The school food environment and adolescent obesity: Qualitative insights from high school principals and food service personnel

Nicole L. Nollen, Christie A. Befort, Patricia Snow, Christine Makosky Daley, Edward F. Ellerbeck, Jasjit S. Ahluwalia

Research output: Contribution to journalArticlepeer-review

37 Scopus citations

Abstract

Objectives: To examine high school personnel's perceptions of the school environment, its impact on obesity, and the potential impact of legislation regulating schools' food/beverage offerings. Methods: Semi-structured interviews were conducted with the principal (n = 8) and dietitian/food service manager (n = 7) at 8 schools (4 rural, 4 suburban) participating in a larger study examining the relationship between the school environment and adolescent health behavior patterns. Results: Principal themes included: 1) Obesity is a problem in general, but not at their school, 2) Schools have been unfairly targeted above more salient factors (e.g., community and home environment), 3) Attempts at change should start before high school, 4) Student health is one priority area among multiple competing demands; academic achievement is the top priority, 5) Legislation should be informed by educators and better incorporate the school's perspective. Food service themes included: 1) Obesity is not a problem at their school; school food service is not the cause, 2) Food offerings are based largely on the importance of preparing students for the real world by providing choice and the need to maintain high participation rates; both healthy and unhealthy options are available, 3) A la carte keeps lunch participation high and prices low but should be used as a supplement, not a replacement, to the main meal, 4) Vending provides school's additional revenue; vending is not part of food service and is appropriate if it does not interfere with the lunch program. Conclusion: Discrepancies exist between government/public health officials and school personnel that may inhibit collaborative efforts to address obesity through modifications to the school environment. Future policy initiatives may be enhanced by seeking the input of school personnel, providing recommendations firmly grounded in evidence-based practice, framing initiatives in terms of their potential impact on the issues of most concern to schools (e.g., academic achievement, finances/ revenue), and minimizing barriers by providing schools adequate resources to carry out and evaluate the effectiveness of their efforts.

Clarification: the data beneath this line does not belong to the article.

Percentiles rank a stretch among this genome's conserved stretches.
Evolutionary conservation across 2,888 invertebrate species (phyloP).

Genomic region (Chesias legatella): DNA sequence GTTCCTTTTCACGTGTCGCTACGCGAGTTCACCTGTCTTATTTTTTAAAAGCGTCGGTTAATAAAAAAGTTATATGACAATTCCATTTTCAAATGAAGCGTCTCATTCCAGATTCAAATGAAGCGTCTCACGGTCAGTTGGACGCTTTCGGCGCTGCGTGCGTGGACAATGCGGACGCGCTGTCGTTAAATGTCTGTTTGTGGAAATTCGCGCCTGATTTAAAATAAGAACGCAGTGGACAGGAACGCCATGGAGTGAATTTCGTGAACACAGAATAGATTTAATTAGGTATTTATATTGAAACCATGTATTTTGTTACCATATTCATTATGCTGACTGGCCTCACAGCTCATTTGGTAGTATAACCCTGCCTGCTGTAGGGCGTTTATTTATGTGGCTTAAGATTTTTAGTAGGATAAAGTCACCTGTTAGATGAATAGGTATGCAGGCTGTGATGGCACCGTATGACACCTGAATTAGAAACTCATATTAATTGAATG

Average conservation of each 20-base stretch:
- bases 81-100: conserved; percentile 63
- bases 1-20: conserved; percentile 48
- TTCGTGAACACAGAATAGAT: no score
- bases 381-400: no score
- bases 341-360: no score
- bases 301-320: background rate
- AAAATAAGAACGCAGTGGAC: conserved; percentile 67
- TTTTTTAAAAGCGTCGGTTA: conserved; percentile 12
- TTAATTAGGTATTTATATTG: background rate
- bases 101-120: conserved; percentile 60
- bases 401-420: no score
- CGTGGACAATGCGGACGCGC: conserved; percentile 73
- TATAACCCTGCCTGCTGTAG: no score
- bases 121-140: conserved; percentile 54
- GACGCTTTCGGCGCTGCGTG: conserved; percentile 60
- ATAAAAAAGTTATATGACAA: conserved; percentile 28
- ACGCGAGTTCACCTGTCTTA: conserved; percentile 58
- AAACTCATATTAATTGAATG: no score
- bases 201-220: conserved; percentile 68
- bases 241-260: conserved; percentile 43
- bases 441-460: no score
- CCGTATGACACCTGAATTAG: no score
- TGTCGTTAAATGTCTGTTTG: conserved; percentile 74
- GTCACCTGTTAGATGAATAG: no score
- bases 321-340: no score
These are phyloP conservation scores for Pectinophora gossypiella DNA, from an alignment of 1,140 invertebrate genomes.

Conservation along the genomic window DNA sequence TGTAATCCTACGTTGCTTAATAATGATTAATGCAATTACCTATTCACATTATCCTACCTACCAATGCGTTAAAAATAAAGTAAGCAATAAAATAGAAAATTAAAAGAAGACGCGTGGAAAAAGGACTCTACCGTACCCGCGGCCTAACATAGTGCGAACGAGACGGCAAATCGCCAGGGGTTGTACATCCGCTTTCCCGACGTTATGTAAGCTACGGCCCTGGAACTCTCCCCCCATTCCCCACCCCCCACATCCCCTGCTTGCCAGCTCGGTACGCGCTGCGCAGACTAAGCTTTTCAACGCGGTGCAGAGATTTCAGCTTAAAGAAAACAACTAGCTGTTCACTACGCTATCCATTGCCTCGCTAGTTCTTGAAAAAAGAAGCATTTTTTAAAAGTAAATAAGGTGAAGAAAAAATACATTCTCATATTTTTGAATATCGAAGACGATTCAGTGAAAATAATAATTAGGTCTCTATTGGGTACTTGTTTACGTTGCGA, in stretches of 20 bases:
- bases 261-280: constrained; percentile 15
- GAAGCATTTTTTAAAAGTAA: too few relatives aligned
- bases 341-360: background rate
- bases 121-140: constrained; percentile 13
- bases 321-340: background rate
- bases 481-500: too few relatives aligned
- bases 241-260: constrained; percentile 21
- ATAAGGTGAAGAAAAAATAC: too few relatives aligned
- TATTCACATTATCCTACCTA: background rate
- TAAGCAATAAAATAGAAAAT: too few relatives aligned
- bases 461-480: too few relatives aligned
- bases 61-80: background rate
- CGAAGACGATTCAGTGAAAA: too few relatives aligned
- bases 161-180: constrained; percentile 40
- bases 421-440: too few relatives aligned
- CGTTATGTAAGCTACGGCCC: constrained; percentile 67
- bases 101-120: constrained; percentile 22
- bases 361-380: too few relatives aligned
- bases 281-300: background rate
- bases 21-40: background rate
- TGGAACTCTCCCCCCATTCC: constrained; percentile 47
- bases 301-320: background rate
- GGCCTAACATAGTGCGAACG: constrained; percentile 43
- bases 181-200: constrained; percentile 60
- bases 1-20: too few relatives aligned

Original languageEnglish (US)
Article number18
JournalInternational Journal of Behavioral Nutrition and Physical Activity
Volume4
DOIs
StatePublished - May 18 2007

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